A/N: This was because of a fantastic, creepy prompt at the OhSam community on LiveJournal.

Phantom faces at the window
Phantom shadows on the floor
Empty chairs at empty tables
Where my friends will meet no more

-"Les Miserables"

It starts in Milton, Wisconsin. Ashley Pemberton is a helpful roommate who thinks she saw what took her friend. Couldn't take it to the police, but Sam and Dean charm and charm and she agrees to talk. After her psychology class, of course, and they generously go out to dinner while they wait.

When they get back, and Sam goes up to ask her questions, no one knows who he's talking about. "We've never had an Ashley," one of the girls says, frowning. "We have an Audrey, but, well, y'know. She went missing a week ago."

Sam carefully does not point out that he knows that and returns to the car. It's hot, even for March, and he finds himself wanting to shed his jacket even while he knows he needs to keep it on. It's that feeling of too warm now, could be cold in a few minutes feeling, and it leaves him even more unsettled.

"Ashley's not there," Sam tells Dean when he climbs back into the Impala. "No one even knows who she is. Did we get the wrong building?" But it's a stupid question because the awful pink birdbath is out in front of the brick apartment, an eyesore not easily forgotten.

"Ashley who?"

Sam whips his head around, but Dean's completely serious. "The witness," Sam says slowly. "Audrey's roommate."

"Huh. Guess I wasn't paying attention."

Now that Sam will believe. Ever since Lisa and he had...split, for lack of a better term, Dean's been flirting more openly, or trying to at least. He'd been making passes at all the young college girls ever since they'd landed in town. And even Sam had to admit, some of the other girls in the shared apartment building had been impressive in terms of bust.

He still feels uneasy as they leave, though.

They don't find Audrey.

Ashley Pemberton doesn't exist in the school directory.

Sam fights the urge to roll down the window the next morning when the heat from the car starts going into overdrive. He worries about the engine, but Dean says the heat's not that bad. He'll still stop and get it looked at, though. What's the next job?

A haunting near St. Louis. Nice, easy job; they don't get a lot of those these days, and Sam will take each one they find with a smile.

They pass around the usually busy outskirts of Chicago and instead find traffic light and easy. Bloomington, Illinois is much the same way. "Everyone decide to take a vacation this year?" Sam asks jokingly.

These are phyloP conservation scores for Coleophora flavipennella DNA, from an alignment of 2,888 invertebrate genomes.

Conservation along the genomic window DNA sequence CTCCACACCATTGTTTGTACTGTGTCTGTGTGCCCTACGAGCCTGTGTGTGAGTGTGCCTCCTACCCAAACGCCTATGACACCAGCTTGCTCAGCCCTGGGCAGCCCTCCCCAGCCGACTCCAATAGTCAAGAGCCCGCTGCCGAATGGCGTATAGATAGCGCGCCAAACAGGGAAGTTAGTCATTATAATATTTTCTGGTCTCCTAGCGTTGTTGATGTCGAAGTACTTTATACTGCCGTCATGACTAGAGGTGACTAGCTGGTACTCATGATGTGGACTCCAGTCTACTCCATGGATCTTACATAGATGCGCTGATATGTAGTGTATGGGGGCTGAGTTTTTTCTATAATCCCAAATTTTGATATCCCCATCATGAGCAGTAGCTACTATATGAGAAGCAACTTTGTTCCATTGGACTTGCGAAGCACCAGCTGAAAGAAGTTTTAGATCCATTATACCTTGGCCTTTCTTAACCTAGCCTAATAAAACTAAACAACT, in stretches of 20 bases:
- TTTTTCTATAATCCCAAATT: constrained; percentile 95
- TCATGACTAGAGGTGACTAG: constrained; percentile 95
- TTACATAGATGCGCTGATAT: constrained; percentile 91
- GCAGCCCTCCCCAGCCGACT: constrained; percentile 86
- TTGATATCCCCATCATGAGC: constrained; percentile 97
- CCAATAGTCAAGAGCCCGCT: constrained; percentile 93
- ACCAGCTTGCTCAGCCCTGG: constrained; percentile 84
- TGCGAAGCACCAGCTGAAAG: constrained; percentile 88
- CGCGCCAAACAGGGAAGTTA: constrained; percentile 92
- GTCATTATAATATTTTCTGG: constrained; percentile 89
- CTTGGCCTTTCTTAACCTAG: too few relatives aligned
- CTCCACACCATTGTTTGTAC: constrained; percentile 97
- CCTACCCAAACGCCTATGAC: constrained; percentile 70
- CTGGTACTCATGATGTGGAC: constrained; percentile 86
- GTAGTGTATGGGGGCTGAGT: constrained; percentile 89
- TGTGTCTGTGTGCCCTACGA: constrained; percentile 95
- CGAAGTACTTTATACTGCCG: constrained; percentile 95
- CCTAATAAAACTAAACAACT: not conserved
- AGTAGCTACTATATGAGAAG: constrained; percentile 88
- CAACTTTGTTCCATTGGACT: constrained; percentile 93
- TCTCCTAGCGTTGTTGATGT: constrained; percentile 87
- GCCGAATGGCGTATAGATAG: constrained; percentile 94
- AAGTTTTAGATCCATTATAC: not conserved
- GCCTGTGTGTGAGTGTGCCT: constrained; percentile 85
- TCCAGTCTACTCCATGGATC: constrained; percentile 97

Dean looks at him with a frown. "What do you mean?" he asks.

It's Sam's turn to stare. "Dean, we're on an interstate near big cities, and there's no one here. Traffic usually backs us up for ages; there's nearly no one on the road." Just a small Honda ahead of them, and in the mirrors Sam can see a pickup truck and two other midsize sedans. Not the bumper to bumper traffic they usually attempt to avoid at any costs.

"Uh, yeah; it's not one of the big cities by any means, Sam. We're midwest here, you know that. Unless it's directly on the coast, there's no cities with populations above a thousand out here. The thin spread center of the American sandwich, remember? I thought you were the historical and geographical geek," Dean jokes, though he still looks concerned. "Last time I'm letting you near a map."

The sign for Springfield comes up, and they pass by without a thought. The capital of Illinois, with barely any traffic.

Sam wonders if he's missed something, apocalypse wise. He'll ask Dean later, and closes the air vents in the car. Maybe the fumes are getting to Dean's head.

Even though he closes them, the heat still comes through. The engine's too warm, but they're almost to St. Louis. Sam could do with some people.

"Can't believe there's a haunting out here in this ghost town," Dean says, parking in front of the seemingly normal house. It's a two story little suburban cookie-cutter house that even has children's toys in the front to complete the perfect picture. A breeze blows through and rustles the trees, but it doesn't give Sam any cool reprieve. If anything, the air feels warm. It'll be a hot summer.

The weather doesn't really concern Sam at the moment, though. It's the rest of the area. It's not a nice neighborhood by any means: Sam can see the outlet malls just down the street a few blocks, and the pavement is cracked from use. The grass is mowed, though, the bushes mostly hedged. Leaves are scattered across the lawn and they skitter down the pavement with an almost fingers on chalkboard sound.

There's no one around. There's no traffic to be heard from the main road they've turned off of. Sam saw all of two cars driving on the road with them, and that was it. Two cars.

The population of St. Louis is nearly one million people. And there's no one in sight.

"Dean, something's wrong," Sam says as Dean steps out of the vehicle. "Dean, listen to me!"